Clinical History A 47-year-old man with a history of a prior-excised melanoma presented to his physician with new lower extremity edema. A trans-thoracic cardiac ultrasound was ordered to assess left and right ventricular function, and to exclude a pericardial effusion. His body mass index (BMI) was 38, and thus the study was somewhat limited due to body habitus and poor acoustic windows.
(Click on images to enlarge)
Figure 1: Apical four-chamber view of the 2D echocardiogram showing a left atrial membrane.
Figure 2: Axial reconstruction of the gated CT showing Cor Triatriatum Sinister (arrow) with the usual configuration at the mid left atrial level with a large fenestration.
Figure 3: Two-chamber view reconstruction demonstrates the relationship of the Cor Triatriatum (arrow) with the left atrial appendage (LAA).
A trans-thoracic cardiac ultrasound revealed normal biventricular systolic function, without evidence of occult pulmonary hypertension or a pericardial effusion. A poorly visualized "left atrial membrane" was noted, consistent with cor triatriatum sinister (Figure 1). He declined to undergo a transesophageal echocardiogram that was recommended to further delineate this finding, but agreed to undergo a non-invasive cardiac CT evaluation with a second-generation dual source 128-detector row CT scanner. The CT study showed no evidence of a left atrial mass and normal pulmonary vein anatomy. A cor triatriatum sinister was confirmed with unobstructed drainage across a wide fenestration into the left atrium (Figure 2 and Figure 3). Discussion Cor triatriatum sinister is a residual membrane in the left atrium, and was initially described by Church in 1868. It is usually diagnosed in infancy and its incidence ranges from 0.1-0.4%, although there are reports of late presentation, as in our patient. The etiology of cor triatriatum sinister is still debated. Theories include incomplete incorporation of the common pulmonary venous trunk into the left atrium, abnormal overgrowth of the septum primum, and entrapment of the left common pulmonary vein by the sinus venosus preventing incorporation with the left atrium. There is usually a communication between the two left atrial chambers due to a fenestration in the membrane, the size of which dictates the clinical syndrome. Large fenestrations rarely lead to symptoms, whereas small fenestrations can cause pulmonary venous hypertension. The differential diagnosis includes a supra-valvular mitral ring. The key distinction of cor triatriatum sinister is its insertion proximal to the left atrial appendage (LAA) as compared to supra-valvular mitral rings, which are located distal to the LAA, and immediately above the mitral valvular plane. The diagnosis can be made by 2D or transesophageal echocardiography, cardiac CT, or cardiac MRI. Second-generation dual-source CT technology was able to offer a high quality diagnostic test in 0.6 seconds, and exposed our patient to a low radiation dose of 4.7 mSv.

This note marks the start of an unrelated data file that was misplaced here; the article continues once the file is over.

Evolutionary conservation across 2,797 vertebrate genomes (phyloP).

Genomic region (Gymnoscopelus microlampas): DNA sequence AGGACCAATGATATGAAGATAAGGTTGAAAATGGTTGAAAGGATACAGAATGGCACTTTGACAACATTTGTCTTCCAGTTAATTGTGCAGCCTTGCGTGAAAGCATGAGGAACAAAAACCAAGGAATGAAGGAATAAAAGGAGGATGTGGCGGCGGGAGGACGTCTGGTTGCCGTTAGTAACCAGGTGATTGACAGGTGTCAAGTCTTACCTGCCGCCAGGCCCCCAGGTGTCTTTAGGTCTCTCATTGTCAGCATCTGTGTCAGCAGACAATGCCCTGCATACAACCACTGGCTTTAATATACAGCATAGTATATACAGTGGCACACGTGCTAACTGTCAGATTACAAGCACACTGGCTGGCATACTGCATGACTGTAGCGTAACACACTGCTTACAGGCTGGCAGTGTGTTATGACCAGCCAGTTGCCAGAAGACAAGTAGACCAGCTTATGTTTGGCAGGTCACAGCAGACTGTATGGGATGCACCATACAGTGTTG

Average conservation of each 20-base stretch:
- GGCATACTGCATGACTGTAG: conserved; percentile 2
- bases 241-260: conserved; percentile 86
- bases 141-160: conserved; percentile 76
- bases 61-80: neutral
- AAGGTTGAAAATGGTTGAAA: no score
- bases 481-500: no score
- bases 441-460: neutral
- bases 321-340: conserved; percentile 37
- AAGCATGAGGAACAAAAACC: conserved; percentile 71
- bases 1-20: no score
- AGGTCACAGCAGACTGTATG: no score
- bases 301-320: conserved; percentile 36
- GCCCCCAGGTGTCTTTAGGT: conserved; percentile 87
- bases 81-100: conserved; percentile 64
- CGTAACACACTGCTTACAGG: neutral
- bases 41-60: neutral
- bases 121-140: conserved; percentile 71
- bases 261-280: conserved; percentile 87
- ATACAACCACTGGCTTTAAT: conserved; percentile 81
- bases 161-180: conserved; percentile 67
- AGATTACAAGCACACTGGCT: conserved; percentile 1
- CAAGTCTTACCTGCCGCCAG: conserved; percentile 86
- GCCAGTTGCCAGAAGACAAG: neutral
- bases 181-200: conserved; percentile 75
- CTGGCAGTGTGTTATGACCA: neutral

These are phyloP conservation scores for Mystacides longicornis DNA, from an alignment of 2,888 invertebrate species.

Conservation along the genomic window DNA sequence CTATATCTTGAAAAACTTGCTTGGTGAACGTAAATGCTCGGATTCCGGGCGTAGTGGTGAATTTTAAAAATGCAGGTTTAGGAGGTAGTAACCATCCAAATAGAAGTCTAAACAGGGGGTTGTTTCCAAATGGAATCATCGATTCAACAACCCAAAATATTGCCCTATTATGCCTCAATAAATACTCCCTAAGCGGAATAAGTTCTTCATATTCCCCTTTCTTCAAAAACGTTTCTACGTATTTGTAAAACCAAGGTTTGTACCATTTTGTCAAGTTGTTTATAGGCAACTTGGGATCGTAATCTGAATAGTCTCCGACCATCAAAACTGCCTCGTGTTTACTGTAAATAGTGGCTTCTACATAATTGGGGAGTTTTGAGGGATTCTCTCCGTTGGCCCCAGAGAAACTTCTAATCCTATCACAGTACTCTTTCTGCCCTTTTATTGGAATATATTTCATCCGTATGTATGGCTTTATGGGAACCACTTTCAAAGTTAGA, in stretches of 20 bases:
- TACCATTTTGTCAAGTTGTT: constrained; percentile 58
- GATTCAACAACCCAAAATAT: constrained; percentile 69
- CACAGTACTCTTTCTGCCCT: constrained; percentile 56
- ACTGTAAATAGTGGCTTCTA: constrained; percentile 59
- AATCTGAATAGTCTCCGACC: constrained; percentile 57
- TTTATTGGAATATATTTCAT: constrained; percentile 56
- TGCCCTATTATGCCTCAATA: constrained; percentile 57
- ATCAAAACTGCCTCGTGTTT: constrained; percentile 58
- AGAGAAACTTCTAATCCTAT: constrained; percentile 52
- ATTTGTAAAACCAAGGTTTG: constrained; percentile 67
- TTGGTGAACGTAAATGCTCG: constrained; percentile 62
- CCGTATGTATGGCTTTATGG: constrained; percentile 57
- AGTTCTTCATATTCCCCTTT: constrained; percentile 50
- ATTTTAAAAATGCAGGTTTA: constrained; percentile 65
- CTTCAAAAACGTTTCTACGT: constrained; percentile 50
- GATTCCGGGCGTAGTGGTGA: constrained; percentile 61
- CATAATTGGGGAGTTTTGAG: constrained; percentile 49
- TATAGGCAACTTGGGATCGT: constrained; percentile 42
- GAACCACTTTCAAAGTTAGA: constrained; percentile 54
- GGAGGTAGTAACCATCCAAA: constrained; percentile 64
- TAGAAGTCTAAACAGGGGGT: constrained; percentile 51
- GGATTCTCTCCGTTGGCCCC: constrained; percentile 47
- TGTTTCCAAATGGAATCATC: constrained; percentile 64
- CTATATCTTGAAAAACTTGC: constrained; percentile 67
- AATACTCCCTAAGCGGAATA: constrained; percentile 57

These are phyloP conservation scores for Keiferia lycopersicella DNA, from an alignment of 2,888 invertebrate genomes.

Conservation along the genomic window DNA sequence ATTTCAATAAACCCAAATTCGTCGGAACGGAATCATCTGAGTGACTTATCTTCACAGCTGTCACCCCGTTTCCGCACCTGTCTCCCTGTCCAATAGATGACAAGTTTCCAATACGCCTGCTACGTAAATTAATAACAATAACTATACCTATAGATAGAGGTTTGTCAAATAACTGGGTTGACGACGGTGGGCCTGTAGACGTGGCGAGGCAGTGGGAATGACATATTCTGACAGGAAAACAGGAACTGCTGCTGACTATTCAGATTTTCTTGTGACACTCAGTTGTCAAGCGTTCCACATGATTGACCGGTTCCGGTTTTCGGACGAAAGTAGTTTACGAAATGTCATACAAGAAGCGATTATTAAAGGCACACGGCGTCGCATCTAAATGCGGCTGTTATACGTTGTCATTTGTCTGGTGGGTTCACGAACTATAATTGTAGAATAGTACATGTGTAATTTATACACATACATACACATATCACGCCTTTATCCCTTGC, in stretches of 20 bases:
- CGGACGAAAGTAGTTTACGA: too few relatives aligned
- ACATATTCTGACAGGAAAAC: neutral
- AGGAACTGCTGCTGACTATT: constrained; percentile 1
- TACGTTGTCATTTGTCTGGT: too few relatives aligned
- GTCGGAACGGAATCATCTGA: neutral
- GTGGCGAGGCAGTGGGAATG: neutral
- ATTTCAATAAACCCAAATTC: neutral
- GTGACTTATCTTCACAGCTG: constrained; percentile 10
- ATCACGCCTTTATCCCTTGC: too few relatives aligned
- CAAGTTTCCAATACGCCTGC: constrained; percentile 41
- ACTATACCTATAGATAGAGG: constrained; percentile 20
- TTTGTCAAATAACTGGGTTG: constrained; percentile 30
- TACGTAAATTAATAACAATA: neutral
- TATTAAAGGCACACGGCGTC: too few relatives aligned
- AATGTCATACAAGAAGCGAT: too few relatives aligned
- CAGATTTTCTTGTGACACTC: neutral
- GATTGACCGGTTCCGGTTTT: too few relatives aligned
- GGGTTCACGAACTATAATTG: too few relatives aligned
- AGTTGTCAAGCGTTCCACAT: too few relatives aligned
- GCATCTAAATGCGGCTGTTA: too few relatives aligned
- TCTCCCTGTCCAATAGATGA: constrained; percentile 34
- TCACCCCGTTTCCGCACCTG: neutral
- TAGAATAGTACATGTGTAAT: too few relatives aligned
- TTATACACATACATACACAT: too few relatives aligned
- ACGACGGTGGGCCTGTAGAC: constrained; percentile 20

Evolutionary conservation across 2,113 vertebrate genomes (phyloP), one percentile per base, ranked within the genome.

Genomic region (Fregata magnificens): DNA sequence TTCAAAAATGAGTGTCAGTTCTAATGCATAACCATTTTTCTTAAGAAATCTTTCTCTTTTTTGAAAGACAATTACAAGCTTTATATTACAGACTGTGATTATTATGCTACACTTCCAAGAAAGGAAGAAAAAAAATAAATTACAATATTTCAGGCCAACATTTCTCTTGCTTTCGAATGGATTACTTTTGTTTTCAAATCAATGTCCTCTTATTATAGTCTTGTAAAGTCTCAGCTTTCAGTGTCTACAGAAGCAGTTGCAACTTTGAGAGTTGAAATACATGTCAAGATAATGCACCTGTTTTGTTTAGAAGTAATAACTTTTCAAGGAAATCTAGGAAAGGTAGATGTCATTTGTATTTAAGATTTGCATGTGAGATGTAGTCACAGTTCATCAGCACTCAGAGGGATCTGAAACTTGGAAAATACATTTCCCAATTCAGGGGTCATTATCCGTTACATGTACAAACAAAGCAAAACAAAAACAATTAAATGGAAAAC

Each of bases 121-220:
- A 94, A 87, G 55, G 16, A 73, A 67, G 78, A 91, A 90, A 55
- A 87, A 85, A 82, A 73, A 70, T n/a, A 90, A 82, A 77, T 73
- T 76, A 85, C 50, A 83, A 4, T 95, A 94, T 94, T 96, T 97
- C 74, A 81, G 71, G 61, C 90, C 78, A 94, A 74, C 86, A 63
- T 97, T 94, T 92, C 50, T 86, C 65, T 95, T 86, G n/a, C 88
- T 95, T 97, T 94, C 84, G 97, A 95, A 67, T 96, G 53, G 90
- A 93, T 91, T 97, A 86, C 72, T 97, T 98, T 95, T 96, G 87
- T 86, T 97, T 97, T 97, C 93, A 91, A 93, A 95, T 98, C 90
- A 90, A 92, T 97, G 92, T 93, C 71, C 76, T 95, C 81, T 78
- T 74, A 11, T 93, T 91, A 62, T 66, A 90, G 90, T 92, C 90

Church WS. Congenital malformation of the heart: Abnormal septum in left auricle. Trans Pathol Soc (Lond) 1868; 19:188-90
Chen Q, Guhathakurta S, Vadalapali G, Nalladaru Z, Easthope RN, Sharma AK. Cor triatriatum in adults: three new cases and a brief review. Tex Heart Inst J 1999; 26(3):206210
A Malik, D Fram, A Mohani, et al. Cor triatriatum: A multimodality imaging approach. Can J Cardiol 2008; 24(3):e19- e20
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Suhny Abbara, MD
MGH Department of Radiology
Wilfred Mamuya, MD, PhD
MGH Department of Cardiology